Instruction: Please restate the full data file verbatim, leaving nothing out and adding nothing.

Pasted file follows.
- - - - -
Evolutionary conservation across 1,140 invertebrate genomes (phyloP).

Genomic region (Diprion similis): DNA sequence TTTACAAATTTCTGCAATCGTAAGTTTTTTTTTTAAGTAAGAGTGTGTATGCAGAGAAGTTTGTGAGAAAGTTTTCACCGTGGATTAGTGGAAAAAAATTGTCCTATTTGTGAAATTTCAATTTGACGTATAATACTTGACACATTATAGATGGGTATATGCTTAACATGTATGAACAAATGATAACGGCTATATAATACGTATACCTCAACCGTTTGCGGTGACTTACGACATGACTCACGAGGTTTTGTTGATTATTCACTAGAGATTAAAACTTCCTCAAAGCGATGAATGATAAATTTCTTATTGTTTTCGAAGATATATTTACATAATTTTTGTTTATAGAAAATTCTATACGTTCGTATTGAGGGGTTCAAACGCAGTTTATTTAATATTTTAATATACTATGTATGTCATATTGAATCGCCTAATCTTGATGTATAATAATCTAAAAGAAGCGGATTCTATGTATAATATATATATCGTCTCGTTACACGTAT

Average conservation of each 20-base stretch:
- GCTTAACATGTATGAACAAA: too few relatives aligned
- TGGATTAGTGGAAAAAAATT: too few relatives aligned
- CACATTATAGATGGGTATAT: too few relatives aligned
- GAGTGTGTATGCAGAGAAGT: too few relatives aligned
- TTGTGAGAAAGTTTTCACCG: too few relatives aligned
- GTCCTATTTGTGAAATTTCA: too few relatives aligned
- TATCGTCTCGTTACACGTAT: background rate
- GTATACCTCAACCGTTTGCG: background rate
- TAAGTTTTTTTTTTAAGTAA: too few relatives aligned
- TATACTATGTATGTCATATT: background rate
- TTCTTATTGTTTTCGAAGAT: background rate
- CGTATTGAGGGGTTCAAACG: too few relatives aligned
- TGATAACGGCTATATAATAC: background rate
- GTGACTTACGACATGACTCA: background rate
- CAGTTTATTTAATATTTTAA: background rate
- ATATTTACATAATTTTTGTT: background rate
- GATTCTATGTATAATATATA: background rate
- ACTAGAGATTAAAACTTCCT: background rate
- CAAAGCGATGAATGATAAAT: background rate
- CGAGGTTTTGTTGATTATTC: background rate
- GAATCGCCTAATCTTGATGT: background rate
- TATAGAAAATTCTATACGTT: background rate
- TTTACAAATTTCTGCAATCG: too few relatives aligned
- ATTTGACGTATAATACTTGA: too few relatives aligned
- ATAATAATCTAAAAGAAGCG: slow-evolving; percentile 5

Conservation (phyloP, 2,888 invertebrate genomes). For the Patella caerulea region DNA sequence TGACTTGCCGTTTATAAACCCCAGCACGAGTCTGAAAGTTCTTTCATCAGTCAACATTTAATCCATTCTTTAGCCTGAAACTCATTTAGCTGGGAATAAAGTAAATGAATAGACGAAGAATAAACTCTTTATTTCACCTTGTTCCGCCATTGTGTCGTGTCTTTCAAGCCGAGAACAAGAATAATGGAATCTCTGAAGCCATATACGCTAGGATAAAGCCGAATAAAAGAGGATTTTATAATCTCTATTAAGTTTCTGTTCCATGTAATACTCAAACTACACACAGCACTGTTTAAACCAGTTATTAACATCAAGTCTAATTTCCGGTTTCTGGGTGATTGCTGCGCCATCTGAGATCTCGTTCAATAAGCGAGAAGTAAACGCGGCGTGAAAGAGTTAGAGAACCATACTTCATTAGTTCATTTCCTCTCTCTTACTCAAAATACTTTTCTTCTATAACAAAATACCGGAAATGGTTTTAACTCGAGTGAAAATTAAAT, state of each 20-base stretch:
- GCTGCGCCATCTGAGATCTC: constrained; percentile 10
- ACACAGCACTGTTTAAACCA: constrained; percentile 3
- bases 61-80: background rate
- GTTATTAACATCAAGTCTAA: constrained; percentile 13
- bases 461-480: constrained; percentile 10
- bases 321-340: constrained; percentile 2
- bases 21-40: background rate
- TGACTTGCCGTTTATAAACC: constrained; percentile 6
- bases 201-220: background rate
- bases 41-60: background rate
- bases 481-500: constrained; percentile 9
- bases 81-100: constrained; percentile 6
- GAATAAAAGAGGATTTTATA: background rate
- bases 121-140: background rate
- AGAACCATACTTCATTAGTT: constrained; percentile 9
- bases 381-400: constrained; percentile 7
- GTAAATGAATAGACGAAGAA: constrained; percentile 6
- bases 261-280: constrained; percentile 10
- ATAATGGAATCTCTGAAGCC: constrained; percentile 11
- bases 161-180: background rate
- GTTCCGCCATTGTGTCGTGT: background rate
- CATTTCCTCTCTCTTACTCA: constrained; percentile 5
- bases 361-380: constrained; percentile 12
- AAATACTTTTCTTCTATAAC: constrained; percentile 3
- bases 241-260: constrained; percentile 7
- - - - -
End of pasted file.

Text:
Evolutionary conservation across 1,140 invertebrate genomes (phyloP).

Genomic region (Diprion similis): DNA sequence TTTACAAATTTCTGCAATCGTAAGTTTTTTTTTTAAGTAAGAGTGTGTATGCAGAGAAGTTTGTGAGAAAGTTTTCACCGTGGATTAGTGGAAAAAAATTGTCCTATTTGTGAAATTTCAATTTGACGTATAATACTTGACACATTATAGATGGGTATATGCTTAACATGTATGAACAAATGATAACGGCTATATAATACGTATACCTCAACCGTTTGCGGTGACTTACGACATGACTCACGAGGTTTTGTTGATTATTCACTAGAGATTAAAACTTCCTCAAAGCGATGAATGATAAATTTCTTATTGTTTTCGAAGATATATTTACATAATTTTTGTTTATAGAAAATTCTATACGTTCGTATTGAGGGGTTCAAACGCAGTTTATTTAATATTTTAATATACTATGTATGTCATATTGAATCGCCTAATCTTGATGTATAATAATCTAAAAGAAGCGGATTCTATGTATAATATATATATCGTCTCGTTACACGTAT

Average conservation of each 20-base stretch:
- GCTTAACATGTATGAACAAA: too few relatives aligned
- TGGATTAGTGGAAAAAAATT: too few relatives aligned
- CACATTATAGATGGGTATAT: too few relatives aligned
- GAGTGTGTATGCAGAGAAGT: too few relatives aligned
- TTGTGAGAAAGTTTTCACCG: too few relatives aligned
- GTCCTATTTGTGAAATTTCA: too few relatives aligned
- TATCGTCTCGTTACACGTAT: background rate
- GTATACCTCAACCGTTTGCG: background rate
- TAAGTTTTTTTTTTAAGTAA: too few relatives aligned
- TATACTATGTATGTCATATT: background rate
- TTCTTATTGTTTTCGAAGAT: background rate
- CGTATTGAGGGGTTCAAACG: too few relatives aligned
- TGATAACGGCTATATAATAC: background rate
- GTGACTTACGACATGACTCA: background rate
- CAGTTTATTTAATATTTTAA: background rate
- ATATTTACATAATTTTTGTT: background rate
- GATTCTATGTATAATATATA: background rate
- ACTAGAGATTAAAACTTCCT: background rate
- CAAAGCGATGAATGATAAAT: background rate
- CGAGGTTTTGTTGATTATTC: background rate
- GAATCGCCTAATCTTGATGT: background rate
- TATAGAAAATTCTATACGTT: background rate
- TTTACAAATTTCTGCAATCG: too few relatives aligned
- ATTTGACGTATAATACTTGA: too few relatives aligned
- ATAATAATCTAAAAGAAGCG: slow-evolving; percentile 5

Conservation (phyloP, 2,888 invertebrate genomes). For the Patella caerulea region DNA sequence TGACTTGCCGTTTATAAACCCCAGCACGAGTCTGAAAGTTCTTTCATCAGTCAACATTTAATCCATTCTTTAGCCTGAAACTCATTTAGCTGGGAATAAAGTAAATGAATAGACGAAGAATAAACTCTTTATTTCACCTTGTTCCGCCATTGTGTCGTGTCTTTCAAGCCGAGAACAAGAATAATGGAATCTCTGAAGCCATATACGCTAGGATAAAGCCGAATAAAAGAGGATTTTATAATCTCTATTAAGTTTCTGTTCCATGTAATACTCAAACTACACACAGCACTGTTTAAACCAGTTATTAACATCAAGTCTAATTTCCGGTTTCTGGGTGATTGCTGCGCCATCTGAGATCTCGTTCAATAAGCGAGAAGTAAACGCGGCGTGAAAGAGTTAGAGAACCATACTTCATTAGTTCATTTCCTCTCTCTTACTCAAAATACTTTTCTTCTATAACAAAATACCGGAAATGGTTTTAACTCGAGTGAAAATTAAAT, state of each 20-base stretch:
- GCTGCGCCATCTGAGATCTC: constrained; percentile 10
- ACACAGCACTGTTTAAACCA: constrained; percentile 3
- bases 61-80: background rate
- GTTATTAACATCAAGTCTAA: constrained; percentile 13
- bases 461-480: constrained; percentile 10
- bases 321-340: constrained; percentile 2
- bases 21-40: background rate
- TGACTTGCCGTTTATAAACC: constrained; percentile 6
- bases 201-220: background rate
- bases 41-60: background rate
- bases 481-500: constrained; percentile 9
- bases 81-100: constrained; percentile 6
- GAATAAAAGAGGATTTTATA: background rate
- bases 121-140: background rate
- AGAACCATACTTCATTAGTT: constrained; percentile 9
- bases 381-400: constrained; percentile 7
- GTAAATGAATAGACGAAGAA: constrained; percentile 6
- bases 261-280: constrained; percentile 10
- ATAATGGAATCTCTGAAGCC: constrained; percentile 11
- bases 161-180: background rate
- GTTCCGCCATTGTGTCGTGT: background rate
- CATTTCCTCTCTCTTACTCA: constrained; percentile 5
- bases 361-380: constrained; percentile 12
- AAATACTTTTCTTCTATAAC: constrained; percentile 3
- bases 241-260: constrained; percentile 7